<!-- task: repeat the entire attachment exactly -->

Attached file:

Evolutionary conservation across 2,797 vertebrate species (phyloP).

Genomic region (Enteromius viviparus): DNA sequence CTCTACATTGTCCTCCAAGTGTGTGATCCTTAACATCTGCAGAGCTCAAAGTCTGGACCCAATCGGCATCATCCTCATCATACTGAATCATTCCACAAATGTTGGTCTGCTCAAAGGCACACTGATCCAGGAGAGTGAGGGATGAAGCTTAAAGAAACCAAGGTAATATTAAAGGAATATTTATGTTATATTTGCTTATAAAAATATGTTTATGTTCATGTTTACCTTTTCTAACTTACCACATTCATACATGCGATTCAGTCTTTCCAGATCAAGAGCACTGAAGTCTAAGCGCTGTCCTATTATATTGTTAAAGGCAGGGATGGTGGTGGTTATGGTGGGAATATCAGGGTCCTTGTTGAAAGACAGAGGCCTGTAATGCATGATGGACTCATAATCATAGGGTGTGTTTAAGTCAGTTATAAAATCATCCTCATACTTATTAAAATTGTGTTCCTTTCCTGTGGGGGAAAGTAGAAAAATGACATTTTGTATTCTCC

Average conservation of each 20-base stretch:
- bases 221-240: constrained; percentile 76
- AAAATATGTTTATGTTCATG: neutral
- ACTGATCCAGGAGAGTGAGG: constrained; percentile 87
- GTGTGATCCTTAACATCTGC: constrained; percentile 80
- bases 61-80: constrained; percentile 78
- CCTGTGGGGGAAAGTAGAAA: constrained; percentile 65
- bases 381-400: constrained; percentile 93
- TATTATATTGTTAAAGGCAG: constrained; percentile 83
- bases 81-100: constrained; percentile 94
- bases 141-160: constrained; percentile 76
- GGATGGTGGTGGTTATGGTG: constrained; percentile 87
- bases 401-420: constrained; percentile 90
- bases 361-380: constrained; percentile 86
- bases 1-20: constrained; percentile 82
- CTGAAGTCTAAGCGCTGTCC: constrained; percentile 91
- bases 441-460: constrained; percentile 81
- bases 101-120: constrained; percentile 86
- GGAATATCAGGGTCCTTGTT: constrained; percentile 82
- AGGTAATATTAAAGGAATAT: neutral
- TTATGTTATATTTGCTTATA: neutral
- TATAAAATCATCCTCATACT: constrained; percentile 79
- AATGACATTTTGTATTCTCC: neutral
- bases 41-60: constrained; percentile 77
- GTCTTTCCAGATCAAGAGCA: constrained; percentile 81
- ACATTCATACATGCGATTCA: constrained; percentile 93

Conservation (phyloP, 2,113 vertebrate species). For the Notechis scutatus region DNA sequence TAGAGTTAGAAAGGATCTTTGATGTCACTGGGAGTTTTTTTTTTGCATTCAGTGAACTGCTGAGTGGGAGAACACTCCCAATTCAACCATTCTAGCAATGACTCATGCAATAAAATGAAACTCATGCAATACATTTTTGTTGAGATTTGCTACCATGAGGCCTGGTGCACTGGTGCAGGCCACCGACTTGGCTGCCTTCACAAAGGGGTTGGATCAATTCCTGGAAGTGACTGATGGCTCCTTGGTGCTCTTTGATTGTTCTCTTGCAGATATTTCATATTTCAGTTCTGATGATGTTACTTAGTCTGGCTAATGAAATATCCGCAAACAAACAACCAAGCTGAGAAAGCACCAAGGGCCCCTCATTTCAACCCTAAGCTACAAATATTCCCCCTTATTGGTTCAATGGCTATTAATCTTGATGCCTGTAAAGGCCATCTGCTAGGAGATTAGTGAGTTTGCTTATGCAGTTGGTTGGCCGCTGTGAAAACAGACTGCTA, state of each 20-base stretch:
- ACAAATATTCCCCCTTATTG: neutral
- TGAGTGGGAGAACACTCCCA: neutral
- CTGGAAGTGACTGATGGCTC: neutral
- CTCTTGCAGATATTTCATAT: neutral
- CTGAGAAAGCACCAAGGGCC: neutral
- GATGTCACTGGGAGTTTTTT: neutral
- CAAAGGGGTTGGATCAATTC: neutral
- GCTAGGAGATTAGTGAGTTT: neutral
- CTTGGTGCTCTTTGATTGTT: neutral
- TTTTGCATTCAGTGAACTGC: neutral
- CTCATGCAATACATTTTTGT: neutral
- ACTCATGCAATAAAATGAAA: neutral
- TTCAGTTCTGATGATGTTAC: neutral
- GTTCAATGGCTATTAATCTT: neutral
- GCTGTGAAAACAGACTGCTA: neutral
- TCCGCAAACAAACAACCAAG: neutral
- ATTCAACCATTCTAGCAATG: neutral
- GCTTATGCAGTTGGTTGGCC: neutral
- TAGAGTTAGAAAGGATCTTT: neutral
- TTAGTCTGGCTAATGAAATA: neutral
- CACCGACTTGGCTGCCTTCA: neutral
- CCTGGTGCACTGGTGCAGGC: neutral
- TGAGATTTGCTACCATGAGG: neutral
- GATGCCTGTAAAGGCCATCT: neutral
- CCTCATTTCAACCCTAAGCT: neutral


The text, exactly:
Evolutionary conservation across 2,797 vertebrate species (phyloP).

Genomic region (Enteromius viviparus): DNA sequence CTCTACATTGTCCTCCAAGTGTGTGATCCTTAACATCTGCAGAGCTCAAAGTCTGGACCCAATCGGCATCATCCTCATCATACTGAATCATTCCACAAATGTTGGTCTGCTCAAAGGCACACTGATCCAGGAGAGTGAGGGATGAAGCTTAAAGAAACCAAGGTAATATTAAAGGAATATTTATGTTATATTTGCTTATAAAAATATGTTTATGTTCATGTTTACCTTTTCTAACTTACCACATTCATACATGCGATTCAGTCTTTCCAGATCAAGAGCACTGAAGTCTAAGCGCTGTCCTATTATATTGTTAAAGGCAGGGATGGTGGTGGTTATGGTGGGAATATCAGGGTCCTTGTTGAAAGACAGAGGCCTGTAATGCATGATGGACTCATAATCATAGGGTGTGTTTAAGTCAGTTATAAAATCATCCTCATACTTATTAAAATTGTGTTCCTTTCCTGTGGGGGAAAGTAGAAAAATGACATTTTGTATTCTCC

Average conservation of each 20-base stretch:
- bases 221-240: constrained; percentile 76
- AAAATATGTTTATGTTCATG: neutral
- ACTGATCCAGGAGAGTGAGG: constrained; percentile 87
- GTGTGATCCTTAACATCTGC: constrained; percentile 80
- bases 61-80: constrained; percentile 78
- CCTGTGGGGGAAAGTAGAAA: constrained; percentile 65
- bases 381-400: constrained; percentile 93
- TATTATATTGTTAAAGGCAG: constrained; percentile 83
- bases 81-100: constrained; percentile 94
- bases 141-160: constrained; percentile 76
- GGATGGTGGTGGTTATGGTG: constrained; percentile 87
- bases 401-420: constrained; percentile 90
- bases 361-380: constrained; percentile 86
- bases 1-20: constrained; percentile 82
- CTGAAGTCTAAGCGCTGTCC: constrained; percentile 91
- bases 441-460: constrained; percentile 81
- bases 101-120: constrained; percentile 86
- GGAATATCAGGGTCCTTGTT: constrained; percentile 82
- AGGTAATATTAAAGGAATAT: neutral
- TTATGTTATATTTGCTTATA: neutral
- TATAAAATCATCCTCATACT: constrained; percentile 79
- AATGACATTTTGTATTCTCC: neutral
- bases 41-60: constrained; percentile 77
- GTCTTTCCAGATCAAGAGCA: constrained; percentile 81
- ACATTCATACATGCGATTCA: constrained; percentile 93

Conservation (phyloP, 2,113 vertebrate species). For the Notechis scutatus region DNA sequence TAGAGTTAGAAAGGATCTTTGATGTCACTGGGAGTTTTTTTTTTGCATTCAGTGAACTGCTGAGTGGGAGAACACTCCCAATTCAACCATTCTAGCAATGACTCATGCAATAAAATGAAACTCATGCAATACATTTTTGTTGAGATTTGCTACCATGAGGCCTGGTGCACTGGTGCAGGCCACCGACTTGGCTGCCTTCACAAAGGGGTTGGATCAATTCCTGGAAGTGACTGATGGCTCCTTGGTGCTCTTTGATTGTTCTCTTGCAGATATTTCATATTTCAGTTCTGATGATGTTACTTAGTCTGGCTAATGAAATATCCGCAAACAAACAACCAAGCTGAGAAAGCACCAAGGGCCCCTCATTTCAACCCTAAGCTACAAATATTCCCCCTTATTGGTTCAATGGCTATTAATCTTGATGCCTGTAAAGGCCATCTGCTAGGAGATTAGTGAGTTTGCTTATGCAGTTGGTTGGCCGCTGTGAAAACAGACTGCTA, state of each 20-base stretch:
- ACAAATATTCCCCCTTATTG: neutral
- TGAGTGGGAGAACACTCCCA: neutral
- CTGGAAGTGACTGATGGCTC: neutral
- CTCTTGCAGATATTTCATAT: neutral
- CTGAGAAAGCACCAAGGGCC: neutral
- GATGTCACTGGGAGTTTTTT: neutral
- CAAAGGGGTTGGATCAATTC: neutral
- GCTAGGAGATTAGTGAGTTT: neutral
- CTTGGTGCTCTTTGATTGTT: neutral
- TTTTGCATTCAGTGAACTGC: neutral
- CTCATGCAATACATTTTTGT: neutral
- ACTCATGCAATAAAATGAAA: neutral
- TTCAGTTCTGATGATGTTAC: neutral
- GTTCAATGGCTATTAATCTT: neutral
- GCTGTGAAAACAGACTGCTA: neutral
- TCCGCAAACAAACAACCAAG: neutral
- ATTCAACCATTCTAGCAATG: neutral
- GCTTATGCAGTTGGTTGGCC: neutral
- TAGAGTTAGAAAGGATCTTT: neutral
- TTAGTCTGGCTAATGAAATA: neutral
- CACCGACTTGGCTGCCTTCA: neutral
- CCTGGTGCACTGGTGCAGGC: neutral
- TGAGATTTGCTACCATGAGG: neutral
- GATGCCTGTAAAGGCCATCT: neutral
- CCTCATTTCAACCCTAAGCT: neutral